If you want to kickstart your kids' interest in investing, quietly parking some money in the market on their behalf just won't do the trick. Fortunately, there are lots of easy ways to help your kids learn about the stock market.
Most kids are interested in money -- namely, how they can get more of it. That serves as a good initial motivation to teach them about investing. Once they get their feet wet, they might just realize that they enjoy the world of finance.
Still, before you start plunking your kids' allowance into stocks, it's a very good idea to play and experiment with investing. Here are some activities you and your kids can do together.
Build a mock portfolio
Have your kids make a list of the companies that interest them most. They can get ideas by looking in their closets, in their classrooms, in the mall, on TV, or any number of other places. Search for companies your kids know, such as Disney (NYSE: DIS ) , McDonald's (NYSE: MCD ) , Coca-Cola (NYSE: KO ) , or Abercrombie & Fitch (NYSE: ANF ) ,. Write down the names of 10 to 20 interesting companies, then record the current stock price of each.
Every day, week, or month, you can check the prices together, see how the stocks are doing, and record the latest prices. (Consider setting up your mock portfolio in Motley Fool CAPS, which will automatically track your picks against the market's returns.) Foolish investors focus on long-term performance, so day-to-day or month-to-month stock price movements aren't terribly important to us, but it can still be very interesting to see how stock prices move.
Follow your stocks together
Along with updating your portfolio's prices periodically, you can scan newspapers, magazines, Fool.com, and other websites for stories about your companies. Is McDonald's promoting $0.75 burgers? Will this help the company by bringing in more sales, or will it hurt by decreasing the total profit? And how did the stock market react when it heard of this announcement? Did the stock go up or down?
Do some math as you follow your stocks
Pretend that you bought 10 shares of a company's stock. How much did it cost you? (You can include broker commission costs, if you want to be more precise.) What are the shares worth now, a few months later? How much money have you made? What return percentage is that? Following stocks is great way to develop basic math skills.
Consider school subjects other than math as you explore stocks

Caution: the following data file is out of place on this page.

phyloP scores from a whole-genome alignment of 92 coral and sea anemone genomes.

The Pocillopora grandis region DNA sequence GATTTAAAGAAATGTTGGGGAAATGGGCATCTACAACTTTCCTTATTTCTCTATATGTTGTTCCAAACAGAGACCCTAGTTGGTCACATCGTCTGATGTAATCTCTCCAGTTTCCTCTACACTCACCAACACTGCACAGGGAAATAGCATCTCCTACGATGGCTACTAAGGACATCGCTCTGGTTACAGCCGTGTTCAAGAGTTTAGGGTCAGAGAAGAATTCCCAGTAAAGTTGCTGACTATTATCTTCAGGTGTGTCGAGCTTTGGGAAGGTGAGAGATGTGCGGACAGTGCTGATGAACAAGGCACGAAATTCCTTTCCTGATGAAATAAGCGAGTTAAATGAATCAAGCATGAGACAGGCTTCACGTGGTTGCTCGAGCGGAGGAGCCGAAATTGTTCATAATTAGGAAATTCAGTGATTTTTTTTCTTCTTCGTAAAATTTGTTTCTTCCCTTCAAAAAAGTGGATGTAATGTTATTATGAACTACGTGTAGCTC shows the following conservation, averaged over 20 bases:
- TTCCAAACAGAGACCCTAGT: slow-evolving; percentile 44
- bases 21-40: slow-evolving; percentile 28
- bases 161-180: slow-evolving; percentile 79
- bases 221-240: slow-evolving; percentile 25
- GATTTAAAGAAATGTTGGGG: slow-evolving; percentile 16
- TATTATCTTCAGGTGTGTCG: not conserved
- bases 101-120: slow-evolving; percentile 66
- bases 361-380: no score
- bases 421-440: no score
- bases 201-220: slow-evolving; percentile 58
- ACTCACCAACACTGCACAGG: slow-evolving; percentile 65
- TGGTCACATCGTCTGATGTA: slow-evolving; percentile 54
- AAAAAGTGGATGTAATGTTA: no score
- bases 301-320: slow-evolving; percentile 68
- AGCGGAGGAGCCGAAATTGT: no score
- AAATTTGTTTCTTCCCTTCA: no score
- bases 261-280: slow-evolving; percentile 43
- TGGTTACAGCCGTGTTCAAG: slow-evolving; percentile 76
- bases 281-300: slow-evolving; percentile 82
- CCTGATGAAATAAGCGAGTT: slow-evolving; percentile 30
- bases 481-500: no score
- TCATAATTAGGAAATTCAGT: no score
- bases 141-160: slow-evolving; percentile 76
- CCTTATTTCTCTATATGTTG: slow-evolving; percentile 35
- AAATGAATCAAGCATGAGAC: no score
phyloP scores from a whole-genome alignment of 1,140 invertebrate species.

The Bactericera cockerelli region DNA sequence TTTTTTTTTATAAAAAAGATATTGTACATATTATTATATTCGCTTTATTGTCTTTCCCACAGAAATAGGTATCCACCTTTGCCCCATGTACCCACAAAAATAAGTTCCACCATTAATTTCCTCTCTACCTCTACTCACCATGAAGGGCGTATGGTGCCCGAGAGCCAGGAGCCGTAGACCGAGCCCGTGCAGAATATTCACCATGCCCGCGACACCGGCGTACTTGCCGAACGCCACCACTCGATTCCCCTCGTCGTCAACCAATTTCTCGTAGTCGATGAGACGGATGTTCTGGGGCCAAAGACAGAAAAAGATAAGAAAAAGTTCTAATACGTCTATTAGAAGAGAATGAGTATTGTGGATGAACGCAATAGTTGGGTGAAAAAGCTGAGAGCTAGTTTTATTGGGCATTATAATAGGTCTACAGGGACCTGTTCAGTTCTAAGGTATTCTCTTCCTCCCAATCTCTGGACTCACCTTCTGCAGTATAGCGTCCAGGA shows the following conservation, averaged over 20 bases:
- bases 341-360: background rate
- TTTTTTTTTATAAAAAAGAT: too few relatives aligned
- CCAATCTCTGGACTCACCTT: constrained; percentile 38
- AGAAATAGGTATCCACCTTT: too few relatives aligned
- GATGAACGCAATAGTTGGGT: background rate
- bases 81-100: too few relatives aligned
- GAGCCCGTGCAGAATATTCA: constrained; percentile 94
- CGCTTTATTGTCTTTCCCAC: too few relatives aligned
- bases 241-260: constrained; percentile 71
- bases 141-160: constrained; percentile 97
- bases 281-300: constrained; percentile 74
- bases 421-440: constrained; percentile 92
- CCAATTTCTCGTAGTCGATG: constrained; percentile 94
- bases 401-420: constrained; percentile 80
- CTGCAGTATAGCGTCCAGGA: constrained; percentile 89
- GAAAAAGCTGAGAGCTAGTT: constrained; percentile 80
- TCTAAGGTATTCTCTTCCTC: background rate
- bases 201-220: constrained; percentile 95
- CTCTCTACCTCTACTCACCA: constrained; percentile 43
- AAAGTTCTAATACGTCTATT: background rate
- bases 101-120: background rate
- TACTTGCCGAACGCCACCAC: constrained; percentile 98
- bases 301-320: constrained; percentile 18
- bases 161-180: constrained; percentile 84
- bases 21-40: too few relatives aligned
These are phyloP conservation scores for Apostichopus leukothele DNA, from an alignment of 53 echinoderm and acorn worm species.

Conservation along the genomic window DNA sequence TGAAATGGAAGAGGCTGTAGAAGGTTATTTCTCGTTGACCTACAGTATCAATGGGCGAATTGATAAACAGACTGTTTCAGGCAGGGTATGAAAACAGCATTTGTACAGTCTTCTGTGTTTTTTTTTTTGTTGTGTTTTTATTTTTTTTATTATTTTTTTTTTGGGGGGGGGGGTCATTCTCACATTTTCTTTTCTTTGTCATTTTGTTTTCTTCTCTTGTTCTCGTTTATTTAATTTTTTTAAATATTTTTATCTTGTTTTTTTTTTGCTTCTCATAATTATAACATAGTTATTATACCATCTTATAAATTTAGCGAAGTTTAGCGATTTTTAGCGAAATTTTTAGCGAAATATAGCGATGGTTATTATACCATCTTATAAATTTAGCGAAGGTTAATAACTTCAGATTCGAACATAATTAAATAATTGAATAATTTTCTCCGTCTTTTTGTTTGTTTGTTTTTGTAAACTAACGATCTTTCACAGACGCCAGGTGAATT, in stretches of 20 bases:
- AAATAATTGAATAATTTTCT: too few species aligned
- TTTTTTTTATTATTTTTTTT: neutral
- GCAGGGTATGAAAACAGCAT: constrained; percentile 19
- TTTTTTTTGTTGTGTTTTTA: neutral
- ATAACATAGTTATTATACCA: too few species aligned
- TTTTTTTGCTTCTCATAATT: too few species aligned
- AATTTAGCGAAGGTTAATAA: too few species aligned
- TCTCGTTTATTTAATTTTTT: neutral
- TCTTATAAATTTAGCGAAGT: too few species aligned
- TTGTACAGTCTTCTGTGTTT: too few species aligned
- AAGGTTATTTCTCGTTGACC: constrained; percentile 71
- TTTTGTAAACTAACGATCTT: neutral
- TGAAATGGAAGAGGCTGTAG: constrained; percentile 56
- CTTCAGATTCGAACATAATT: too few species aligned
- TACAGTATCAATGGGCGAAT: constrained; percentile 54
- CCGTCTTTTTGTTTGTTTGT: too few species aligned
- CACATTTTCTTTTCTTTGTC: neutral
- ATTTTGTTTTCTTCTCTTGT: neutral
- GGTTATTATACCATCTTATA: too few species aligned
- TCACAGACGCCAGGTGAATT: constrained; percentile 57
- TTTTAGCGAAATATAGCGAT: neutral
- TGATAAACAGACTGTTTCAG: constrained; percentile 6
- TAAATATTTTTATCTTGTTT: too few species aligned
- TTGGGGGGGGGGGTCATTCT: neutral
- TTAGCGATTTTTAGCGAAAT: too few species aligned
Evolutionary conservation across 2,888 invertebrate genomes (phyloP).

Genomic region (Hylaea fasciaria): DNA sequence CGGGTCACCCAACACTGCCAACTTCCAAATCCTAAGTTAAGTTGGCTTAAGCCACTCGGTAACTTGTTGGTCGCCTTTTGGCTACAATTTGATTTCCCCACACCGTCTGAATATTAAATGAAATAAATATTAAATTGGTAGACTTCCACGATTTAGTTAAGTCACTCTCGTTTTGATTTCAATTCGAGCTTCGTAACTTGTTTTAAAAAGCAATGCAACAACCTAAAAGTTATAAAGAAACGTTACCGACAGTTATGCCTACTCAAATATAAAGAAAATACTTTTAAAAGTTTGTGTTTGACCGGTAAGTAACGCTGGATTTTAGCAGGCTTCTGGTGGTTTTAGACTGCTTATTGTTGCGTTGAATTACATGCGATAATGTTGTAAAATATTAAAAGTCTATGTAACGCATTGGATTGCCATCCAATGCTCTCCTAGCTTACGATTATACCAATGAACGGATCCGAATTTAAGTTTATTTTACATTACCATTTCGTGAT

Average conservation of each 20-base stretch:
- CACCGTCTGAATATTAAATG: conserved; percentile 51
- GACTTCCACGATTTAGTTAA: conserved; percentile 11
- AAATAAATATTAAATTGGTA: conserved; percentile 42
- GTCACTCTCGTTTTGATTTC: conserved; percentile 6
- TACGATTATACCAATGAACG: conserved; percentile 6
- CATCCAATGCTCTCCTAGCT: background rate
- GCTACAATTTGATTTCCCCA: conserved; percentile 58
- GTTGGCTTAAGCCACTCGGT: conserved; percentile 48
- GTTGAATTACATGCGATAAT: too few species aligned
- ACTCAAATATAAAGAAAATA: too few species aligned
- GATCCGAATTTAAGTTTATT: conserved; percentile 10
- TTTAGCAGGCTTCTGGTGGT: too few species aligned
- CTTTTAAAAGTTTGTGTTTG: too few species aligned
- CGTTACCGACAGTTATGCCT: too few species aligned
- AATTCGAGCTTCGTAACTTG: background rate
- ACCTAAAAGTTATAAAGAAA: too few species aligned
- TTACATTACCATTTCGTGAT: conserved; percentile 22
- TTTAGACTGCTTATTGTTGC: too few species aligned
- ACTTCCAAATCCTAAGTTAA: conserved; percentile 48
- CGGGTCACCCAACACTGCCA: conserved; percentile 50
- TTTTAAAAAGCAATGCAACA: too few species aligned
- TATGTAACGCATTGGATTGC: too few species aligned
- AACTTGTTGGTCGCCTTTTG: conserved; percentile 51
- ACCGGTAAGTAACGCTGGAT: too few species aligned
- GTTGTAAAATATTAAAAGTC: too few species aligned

Investing can relate to most subjects in school, and give kids a bit of a new perspective on their studies. There's obviously math involved, since they multiply share prices by how many shares they want to buy, and perform other calculations with numbers from annual reports.
But stocks can also teach history, as your kids examine how venerable companies like AT&T (NYSE: T ) , General Electric (NYSE: GE ) , and Ford (NYSE: F ) got to where they are now. (Our Foolsaurus has profiles and brief histories for many of these companies.) Science can also come in handy when researching today's technology and health-care companies. As for English, aside from the reading involved in research, it's always a good idea to write out exactly why you are buying a particular stock, and why the company seems so promising.
Start actually investing
Once you've become comfortable with the idea of investing in stocks, it's time to consider buying shares. Why not include your offspring in the process? You can open a joint brokerage account, acting as its custodian, but you don't have to go that far. If you're about to buy 100 shares of a stock, and your child wants to buy a share or two him- or herself, you can just place the order together, adding their shares to your own. Just keep a good record of which shares belong to whom. Once your child turns 18, she or he can open a brokerage account, to which you can transfer the shares.
We've just scratched the surface of all the ways you and your kids can explore the stock market together. Even if your child doesn't end up as the next Oracle of Omaha, the learning process should prove rewarding and fun for parents and kids alike.
If it's not your child, who might truly become the next Warren Buffett? Chuck Saletta has a few ideas.